September 19, 2012
I am struggeling to get around the cycle detection kicking in when I have static init in modules that depend on eachother.

I have seen some threads on 'fixes' for this, e.g. adding a @standalone property to the module or similar. Has there been any progress on this?

If not would it be possible in e.g. main() to get a list of all compiled-in modules, and then iterate over them and call an init function where it exists? As long as there is a way to list the name of the modules at compile-time, this should be pretty easy..?

-Øivind


September 19, 2012
On Wed, 19 Sep 2012 22:25:46 +0200, Øivind <oivind.loe@gmail.com> wrote:

> I am struggeling to get around the cycle detection kicking in when I have static init in modules that depend on eachother.
>
> I have seen some threads on 'fixes' for this, e.g. adding a @standalone property to the module or similar. Has there been any progress on this?
>
> If not would it be possible in e.g. main() to get a list of all compiled-in modules, and then iterate over them and call an init function where it exists? As long as there is a way to list the name of the modules at compile-time, this should be pretty easy..?

There's no way to get that list at compile-time, because object files may
be added at link-time. However, D has a ModuleInfo object, which contains
information on all modules in the program:

import std.stdio;
void main( ) {
    foreach( m; ModuleInfo ) {
        writeln( m.name );
    }
}

For details on how this object works, have a look-see at
src/druntime/src/object_.d in your DMD installation folder.

I'm not sure what you're asking for is possible even given this object,
but it's probably the closest you'll (easily) get.

-- 
Simen
September 19, 2012
On Wednesday, 19 September 2012 at 20:56:17 UTC, Simen Kjaeraas wrote:
> On Wed, 19 Sep 2012 22:25:46 +0200, Øivind <oivind.loe@gmail.com> wrote:
>
>> I am struggeling to get around the cycle detection kicking in when I have static init in modules that depend on eachother.
>>
>> I have seen some threads on 'fixes' for this, e.g. adding a @standalone property to the module or similar. Has there been any progress on this?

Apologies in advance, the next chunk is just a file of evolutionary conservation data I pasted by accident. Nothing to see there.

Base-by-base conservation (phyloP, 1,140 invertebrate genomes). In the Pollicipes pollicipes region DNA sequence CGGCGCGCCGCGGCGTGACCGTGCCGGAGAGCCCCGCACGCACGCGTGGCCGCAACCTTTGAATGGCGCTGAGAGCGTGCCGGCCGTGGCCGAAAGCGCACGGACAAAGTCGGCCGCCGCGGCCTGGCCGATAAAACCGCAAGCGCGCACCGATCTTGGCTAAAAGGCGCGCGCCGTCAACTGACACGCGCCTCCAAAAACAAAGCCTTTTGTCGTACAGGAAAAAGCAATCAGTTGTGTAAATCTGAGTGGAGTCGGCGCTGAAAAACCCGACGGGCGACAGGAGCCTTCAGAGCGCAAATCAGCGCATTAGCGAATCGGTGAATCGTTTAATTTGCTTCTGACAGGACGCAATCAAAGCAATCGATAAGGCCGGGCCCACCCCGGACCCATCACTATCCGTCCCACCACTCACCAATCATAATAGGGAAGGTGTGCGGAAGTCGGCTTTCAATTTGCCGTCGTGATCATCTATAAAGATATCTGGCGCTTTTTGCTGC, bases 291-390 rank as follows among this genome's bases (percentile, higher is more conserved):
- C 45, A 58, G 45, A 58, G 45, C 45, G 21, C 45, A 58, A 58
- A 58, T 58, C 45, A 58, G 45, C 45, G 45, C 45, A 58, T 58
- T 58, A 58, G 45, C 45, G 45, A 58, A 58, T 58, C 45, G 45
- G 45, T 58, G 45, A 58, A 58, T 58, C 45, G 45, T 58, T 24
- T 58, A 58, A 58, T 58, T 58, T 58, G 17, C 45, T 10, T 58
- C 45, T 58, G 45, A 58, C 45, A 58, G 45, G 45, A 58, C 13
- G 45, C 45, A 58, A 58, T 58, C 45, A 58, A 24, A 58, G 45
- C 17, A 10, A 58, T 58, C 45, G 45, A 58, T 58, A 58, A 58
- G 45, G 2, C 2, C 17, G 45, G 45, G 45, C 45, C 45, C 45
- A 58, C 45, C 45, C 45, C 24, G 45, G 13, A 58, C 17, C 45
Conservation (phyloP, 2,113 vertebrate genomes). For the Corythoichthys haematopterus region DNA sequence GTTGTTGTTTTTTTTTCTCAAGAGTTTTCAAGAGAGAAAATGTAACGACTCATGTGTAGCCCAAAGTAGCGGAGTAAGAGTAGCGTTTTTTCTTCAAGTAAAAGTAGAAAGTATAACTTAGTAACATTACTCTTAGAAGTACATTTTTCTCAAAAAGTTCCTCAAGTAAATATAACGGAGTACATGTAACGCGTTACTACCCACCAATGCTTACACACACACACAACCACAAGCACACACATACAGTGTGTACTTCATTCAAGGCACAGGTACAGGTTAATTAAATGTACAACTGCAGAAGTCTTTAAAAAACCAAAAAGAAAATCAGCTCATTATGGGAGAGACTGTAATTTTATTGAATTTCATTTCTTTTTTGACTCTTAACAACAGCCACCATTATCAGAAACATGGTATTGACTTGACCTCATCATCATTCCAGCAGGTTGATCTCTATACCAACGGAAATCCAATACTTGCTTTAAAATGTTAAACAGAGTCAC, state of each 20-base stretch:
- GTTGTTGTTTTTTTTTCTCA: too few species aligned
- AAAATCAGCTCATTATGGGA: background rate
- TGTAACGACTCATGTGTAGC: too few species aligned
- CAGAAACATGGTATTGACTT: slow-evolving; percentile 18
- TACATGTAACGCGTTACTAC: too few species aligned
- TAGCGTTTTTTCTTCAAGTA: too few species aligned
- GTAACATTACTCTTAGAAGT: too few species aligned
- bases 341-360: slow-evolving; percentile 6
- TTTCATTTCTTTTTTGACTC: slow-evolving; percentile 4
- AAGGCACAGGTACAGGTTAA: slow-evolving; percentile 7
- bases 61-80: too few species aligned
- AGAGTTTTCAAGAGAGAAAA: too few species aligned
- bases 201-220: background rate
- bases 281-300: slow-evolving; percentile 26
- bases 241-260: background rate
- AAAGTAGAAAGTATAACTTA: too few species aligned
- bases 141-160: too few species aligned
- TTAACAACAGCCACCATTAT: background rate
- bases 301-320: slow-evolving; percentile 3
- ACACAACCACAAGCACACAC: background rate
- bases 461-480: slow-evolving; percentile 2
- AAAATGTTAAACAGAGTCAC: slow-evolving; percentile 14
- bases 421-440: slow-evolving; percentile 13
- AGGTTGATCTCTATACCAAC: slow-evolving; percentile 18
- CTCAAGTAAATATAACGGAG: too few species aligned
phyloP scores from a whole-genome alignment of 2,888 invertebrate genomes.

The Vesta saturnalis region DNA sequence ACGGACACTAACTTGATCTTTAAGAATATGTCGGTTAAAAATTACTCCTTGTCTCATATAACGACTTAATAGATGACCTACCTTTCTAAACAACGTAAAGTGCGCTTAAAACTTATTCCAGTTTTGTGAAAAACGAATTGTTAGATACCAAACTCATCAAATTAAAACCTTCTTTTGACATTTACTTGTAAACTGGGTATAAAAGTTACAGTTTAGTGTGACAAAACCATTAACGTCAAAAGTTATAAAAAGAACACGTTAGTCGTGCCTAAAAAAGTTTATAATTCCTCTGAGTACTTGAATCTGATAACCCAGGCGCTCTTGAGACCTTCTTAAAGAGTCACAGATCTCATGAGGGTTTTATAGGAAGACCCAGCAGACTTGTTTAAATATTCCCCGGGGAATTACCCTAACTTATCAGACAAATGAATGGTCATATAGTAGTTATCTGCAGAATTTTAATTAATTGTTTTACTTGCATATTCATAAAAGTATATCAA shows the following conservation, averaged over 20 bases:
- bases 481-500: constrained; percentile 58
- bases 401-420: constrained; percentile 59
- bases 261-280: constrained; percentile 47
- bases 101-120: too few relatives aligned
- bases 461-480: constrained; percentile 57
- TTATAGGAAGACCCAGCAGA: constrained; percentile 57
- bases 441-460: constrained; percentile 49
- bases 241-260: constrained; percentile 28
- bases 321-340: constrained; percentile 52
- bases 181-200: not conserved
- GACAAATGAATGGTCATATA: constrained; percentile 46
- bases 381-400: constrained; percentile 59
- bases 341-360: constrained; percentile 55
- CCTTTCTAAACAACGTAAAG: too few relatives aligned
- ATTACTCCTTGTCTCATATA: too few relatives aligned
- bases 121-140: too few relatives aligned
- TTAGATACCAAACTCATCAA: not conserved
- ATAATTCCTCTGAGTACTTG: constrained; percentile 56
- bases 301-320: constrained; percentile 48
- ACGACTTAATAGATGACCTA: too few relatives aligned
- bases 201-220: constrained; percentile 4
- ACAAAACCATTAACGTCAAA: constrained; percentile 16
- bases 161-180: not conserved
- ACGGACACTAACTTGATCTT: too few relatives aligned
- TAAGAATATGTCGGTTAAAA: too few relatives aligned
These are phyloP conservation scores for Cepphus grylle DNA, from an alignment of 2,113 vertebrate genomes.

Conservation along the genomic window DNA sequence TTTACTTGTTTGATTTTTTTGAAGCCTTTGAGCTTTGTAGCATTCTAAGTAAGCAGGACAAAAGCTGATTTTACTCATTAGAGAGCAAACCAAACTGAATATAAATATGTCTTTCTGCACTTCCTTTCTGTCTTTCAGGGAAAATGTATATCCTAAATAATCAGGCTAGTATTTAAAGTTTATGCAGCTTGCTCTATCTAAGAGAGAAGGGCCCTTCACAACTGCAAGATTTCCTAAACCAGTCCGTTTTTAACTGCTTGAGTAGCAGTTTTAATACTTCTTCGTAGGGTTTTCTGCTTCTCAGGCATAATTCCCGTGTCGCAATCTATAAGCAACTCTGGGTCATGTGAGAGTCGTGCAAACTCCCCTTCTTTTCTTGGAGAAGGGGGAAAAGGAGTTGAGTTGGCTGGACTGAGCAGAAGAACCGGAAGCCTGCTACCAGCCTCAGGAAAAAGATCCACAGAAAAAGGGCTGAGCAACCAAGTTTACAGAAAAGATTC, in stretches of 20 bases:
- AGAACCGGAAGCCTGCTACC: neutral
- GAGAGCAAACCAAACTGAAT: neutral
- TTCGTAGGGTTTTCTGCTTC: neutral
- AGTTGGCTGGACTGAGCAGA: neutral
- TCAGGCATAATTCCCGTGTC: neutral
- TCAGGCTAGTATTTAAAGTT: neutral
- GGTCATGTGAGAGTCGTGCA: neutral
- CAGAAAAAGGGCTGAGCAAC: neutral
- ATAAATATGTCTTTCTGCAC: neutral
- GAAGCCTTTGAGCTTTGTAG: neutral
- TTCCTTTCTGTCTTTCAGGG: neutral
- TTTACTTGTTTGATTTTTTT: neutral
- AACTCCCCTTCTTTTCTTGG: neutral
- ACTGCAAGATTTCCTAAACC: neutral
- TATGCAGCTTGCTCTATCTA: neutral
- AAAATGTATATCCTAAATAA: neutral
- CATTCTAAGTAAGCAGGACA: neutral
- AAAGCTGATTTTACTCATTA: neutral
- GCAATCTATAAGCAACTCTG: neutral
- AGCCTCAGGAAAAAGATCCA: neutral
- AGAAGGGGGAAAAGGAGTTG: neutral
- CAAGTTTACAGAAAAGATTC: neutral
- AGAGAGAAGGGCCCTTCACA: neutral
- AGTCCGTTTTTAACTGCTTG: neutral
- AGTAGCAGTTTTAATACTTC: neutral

>>
>> If not would it be possible in e.g. main() to get a list of all compiled-in modules, and then iterate over them and call an init function where it exists? As long as there is a way to list the name of the modules at compile-time, this should be pretty easy..?
>
> There's no way to get that list at compile-time, because object files may
> be added at link-time. However, D has a ModuleInfo object, which contains
> information on all modules in the program:
>
> import std.stdio;
> void main( ) {
>     foreach( m; ModuleInfo ) {
>         writeln( m.name );
>     }
> }
>
> For details on how this object works, have a look-see at
> src/druntime/src/object_.d in your DMD installation folder.
>
> I'm not sure what you're asking for is possible even given this object,
> but it's probably the closest you'll (easily) get.

If I define a function:

void getMembers() {

}

in one of my modules, all modules including this get the xgetMembers property of the ModuleInfo struct set. It seems like I should be able to do something with this, but i then get the following assertion failure:

./dboss(_d_assertm+0x26) [0x8aa1da]
./dboss() [0x7c8555]
./dboss(boss.core.proc.ProcBase!(boss.core.boss.Boss, "boss").ProcBase boss.core.proc.ProcBase!(boss.core.boss.Boss, "boss").ProcBase.__ctor()+0x31) [0x797805]
./dboss(boss.core.boss.Boss boss.core.boss.Boss.__ctor(immutable(char)[][])+0x21) [0x791099]
./dboss(_Dmain+0x33) [0x7488fb]
./dboss(extern (C) int rt.dmain2.main(int, char**).void runMain()+0x1c) [0x8aaa70]
./dboss(extern (C) int rt.dmain2.main(int, char**).void tryExec(scope void delegate())+0x2a) [0x8aa3ea]
./dboss(extern (C) int rt.dmain2.main(int, char**).void runAll()+0x3b) [0x8aaab7]
./dboss(extern (C) int rt.dmain2.main(int, char**).void tryExec(scope void delegate())+0x2a) [0x8aa3ea]
./dboss(main+0xd1) [0x8aa375]
/lib/x86_64-linux-gnu/libc.so.6(__libc_start_main+0xed) [0x7f1d0edcc76d]

Removing the function from the module makes the assertion failure go away.. What is the cause of this? And what is the getMembers function used for?


Another way of approaching this would be if I could feed a list of modules into DMD during compile time. In C++, i would be able to do this by passing a define to g++ on the command line when invoking it. Is it possible to do something similar with DMD? E.g. create a list of modules before invoking DMD, pass it to DMD, and use this at compile time to import and call my init function?





September 19, 2012
> Another way of approaching this would be if I could feed a list of modules into DMD during compile time. In C++, i would be able to do this by passing a define to g++ on the command line when invoking it. Is it possible to do something similar with DMD? E.g. create a list of modules before invoking DMD, pass it to DMD, and use this at compile time to import and call my init function?